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Gambia, The

From the outset in 1821 Methodist preaching bore fruit among the aku people - freed slaves and their descendants - in Bathurst (now Banjul) but there were fewer converts upriver and among the largely Muslim indigenous Gambians. Among the first missionaries there were early casualties, such as William Bell in 1823, who only survived three weeks.

The Methodist community never numbered more than two thousand but ran significant educational and medical work in twelve schools and five clinics, as well as an agricultural project. In 1956 there was a reported membership of 1,200 with a community roll of 1,800. By 2007 Gambian Methodism was the only remaining overseas District of the British Conference, with a reported membership of 1,230 and a community roll of 2,234. The Conference of 2008 approved arrangements for the autonomy of the Methodist Church in The Gambia in May 2009. In 2010 the Rev. Professor Peter Stephens was consecrated as its first Bishop, handing over to its first native bishop two years later.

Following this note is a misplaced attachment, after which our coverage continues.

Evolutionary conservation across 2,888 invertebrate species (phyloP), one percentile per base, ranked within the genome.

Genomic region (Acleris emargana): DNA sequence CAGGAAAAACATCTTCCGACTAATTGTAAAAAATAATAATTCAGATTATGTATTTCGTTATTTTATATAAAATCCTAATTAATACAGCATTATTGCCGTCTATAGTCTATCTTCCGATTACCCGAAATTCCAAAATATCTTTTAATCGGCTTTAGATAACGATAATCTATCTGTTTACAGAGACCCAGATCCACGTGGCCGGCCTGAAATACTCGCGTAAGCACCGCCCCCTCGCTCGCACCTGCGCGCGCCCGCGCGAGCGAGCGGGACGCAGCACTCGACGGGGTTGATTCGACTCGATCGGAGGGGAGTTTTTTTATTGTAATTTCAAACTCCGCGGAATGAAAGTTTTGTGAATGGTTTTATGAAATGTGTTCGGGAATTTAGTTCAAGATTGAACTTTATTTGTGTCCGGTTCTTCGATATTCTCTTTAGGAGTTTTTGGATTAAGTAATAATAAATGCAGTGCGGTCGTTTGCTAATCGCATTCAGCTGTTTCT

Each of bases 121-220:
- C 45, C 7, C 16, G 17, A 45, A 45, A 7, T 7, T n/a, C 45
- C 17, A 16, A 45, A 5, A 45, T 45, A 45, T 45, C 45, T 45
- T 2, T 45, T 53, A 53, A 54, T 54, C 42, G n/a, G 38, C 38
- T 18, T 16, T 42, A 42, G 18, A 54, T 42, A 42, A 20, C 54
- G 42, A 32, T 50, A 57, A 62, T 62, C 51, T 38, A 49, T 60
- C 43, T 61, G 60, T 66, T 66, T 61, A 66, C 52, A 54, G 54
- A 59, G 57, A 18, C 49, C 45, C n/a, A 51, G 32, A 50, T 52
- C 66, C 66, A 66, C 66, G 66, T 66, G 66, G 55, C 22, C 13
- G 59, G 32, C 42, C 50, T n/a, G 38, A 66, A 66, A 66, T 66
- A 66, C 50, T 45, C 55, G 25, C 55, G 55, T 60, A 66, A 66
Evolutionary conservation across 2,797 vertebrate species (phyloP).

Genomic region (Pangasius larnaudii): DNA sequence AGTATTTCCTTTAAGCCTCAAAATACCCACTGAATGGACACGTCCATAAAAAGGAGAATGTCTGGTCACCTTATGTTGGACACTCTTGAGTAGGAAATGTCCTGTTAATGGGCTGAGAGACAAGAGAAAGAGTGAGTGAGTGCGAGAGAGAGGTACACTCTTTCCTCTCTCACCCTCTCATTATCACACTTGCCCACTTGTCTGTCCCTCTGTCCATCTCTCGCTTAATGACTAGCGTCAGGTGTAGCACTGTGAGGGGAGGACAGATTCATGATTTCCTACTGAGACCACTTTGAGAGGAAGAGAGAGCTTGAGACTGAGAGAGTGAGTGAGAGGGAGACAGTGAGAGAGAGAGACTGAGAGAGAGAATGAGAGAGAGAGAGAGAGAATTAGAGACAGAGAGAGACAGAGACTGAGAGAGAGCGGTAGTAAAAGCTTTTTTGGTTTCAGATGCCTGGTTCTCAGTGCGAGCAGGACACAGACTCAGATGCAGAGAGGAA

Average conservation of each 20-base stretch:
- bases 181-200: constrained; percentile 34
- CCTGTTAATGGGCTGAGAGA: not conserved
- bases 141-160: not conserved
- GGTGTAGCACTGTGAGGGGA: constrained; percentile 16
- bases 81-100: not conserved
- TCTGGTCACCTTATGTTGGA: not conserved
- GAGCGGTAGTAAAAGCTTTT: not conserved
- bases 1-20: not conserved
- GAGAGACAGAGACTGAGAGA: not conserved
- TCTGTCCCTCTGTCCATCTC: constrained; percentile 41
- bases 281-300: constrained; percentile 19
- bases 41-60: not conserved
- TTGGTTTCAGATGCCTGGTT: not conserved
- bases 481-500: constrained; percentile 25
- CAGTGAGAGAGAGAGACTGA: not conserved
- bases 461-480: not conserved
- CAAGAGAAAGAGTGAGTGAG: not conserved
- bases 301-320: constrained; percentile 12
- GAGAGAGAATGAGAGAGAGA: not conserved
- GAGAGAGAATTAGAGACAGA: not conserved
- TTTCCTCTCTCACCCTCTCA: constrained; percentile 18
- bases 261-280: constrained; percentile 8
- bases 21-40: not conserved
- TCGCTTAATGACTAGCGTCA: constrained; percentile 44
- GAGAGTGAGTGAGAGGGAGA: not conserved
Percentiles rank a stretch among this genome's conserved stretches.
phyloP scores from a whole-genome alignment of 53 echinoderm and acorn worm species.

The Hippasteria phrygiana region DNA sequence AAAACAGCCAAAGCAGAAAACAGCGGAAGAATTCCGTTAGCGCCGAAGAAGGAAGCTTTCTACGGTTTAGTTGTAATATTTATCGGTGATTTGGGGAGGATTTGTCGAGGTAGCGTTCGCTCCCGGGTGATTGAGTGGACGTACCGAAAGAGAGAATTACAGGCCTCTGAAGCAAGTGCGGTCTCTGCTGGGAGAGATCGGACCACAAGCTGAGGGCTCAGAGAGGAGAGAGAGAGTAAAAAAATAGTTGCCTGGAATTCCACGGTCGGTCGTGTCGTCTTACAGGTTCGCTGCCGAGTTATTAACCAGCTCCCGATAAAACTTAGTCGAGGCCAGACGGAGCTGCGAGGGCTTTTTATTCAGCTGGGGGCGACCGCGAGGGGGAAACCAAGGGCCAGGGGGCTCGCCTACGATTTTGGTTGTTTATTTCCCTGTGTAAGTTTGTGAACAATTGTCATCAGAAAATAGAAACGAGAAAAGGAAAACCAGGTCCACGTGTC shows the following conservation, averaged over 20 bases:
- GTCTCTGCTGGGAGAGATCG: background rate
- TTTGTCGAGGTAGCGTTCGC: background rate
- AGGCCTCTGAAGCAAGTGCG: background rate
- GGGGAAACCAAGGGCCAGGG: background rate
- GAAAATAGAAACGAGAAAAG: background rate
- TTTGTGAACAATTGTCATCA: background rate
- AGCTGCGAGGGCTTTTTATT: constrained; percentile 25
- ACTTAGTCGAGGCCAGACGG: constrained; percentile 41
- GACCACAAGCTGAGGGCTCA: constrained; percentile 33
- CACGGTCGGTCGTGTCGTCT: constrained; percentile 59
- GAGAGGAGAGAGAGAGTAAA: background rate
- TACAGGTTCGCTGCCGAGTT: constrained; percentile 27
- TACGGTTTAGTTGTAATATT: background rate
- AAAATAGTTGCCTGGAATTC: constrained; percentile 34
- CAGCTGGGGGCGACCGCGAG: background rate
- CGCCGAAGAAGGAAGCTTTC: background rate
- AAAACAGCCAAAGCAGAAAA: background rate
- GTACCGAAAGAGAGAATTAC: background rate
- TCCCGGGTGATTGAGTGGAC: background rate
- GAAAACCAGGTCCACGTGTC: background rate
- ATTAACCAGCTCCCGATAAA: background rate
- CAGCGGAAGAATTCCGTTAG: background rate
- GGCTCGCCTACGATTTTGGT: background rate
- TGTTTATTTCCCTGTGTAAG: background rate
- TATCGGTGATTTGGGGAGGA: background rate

Sources

  • Barbara Prickett, Island Base (1960)
  • Methodist Recorder, 31 March 2005; 15 July 2010; 7 and 21 September 2012
  • John Darch, Missionary Imperialists? Missionaries, government and the growth of the British Empire in the tropics 1860-1885 (2009) pp.144-71

Entry written by: JRP
Category: Place

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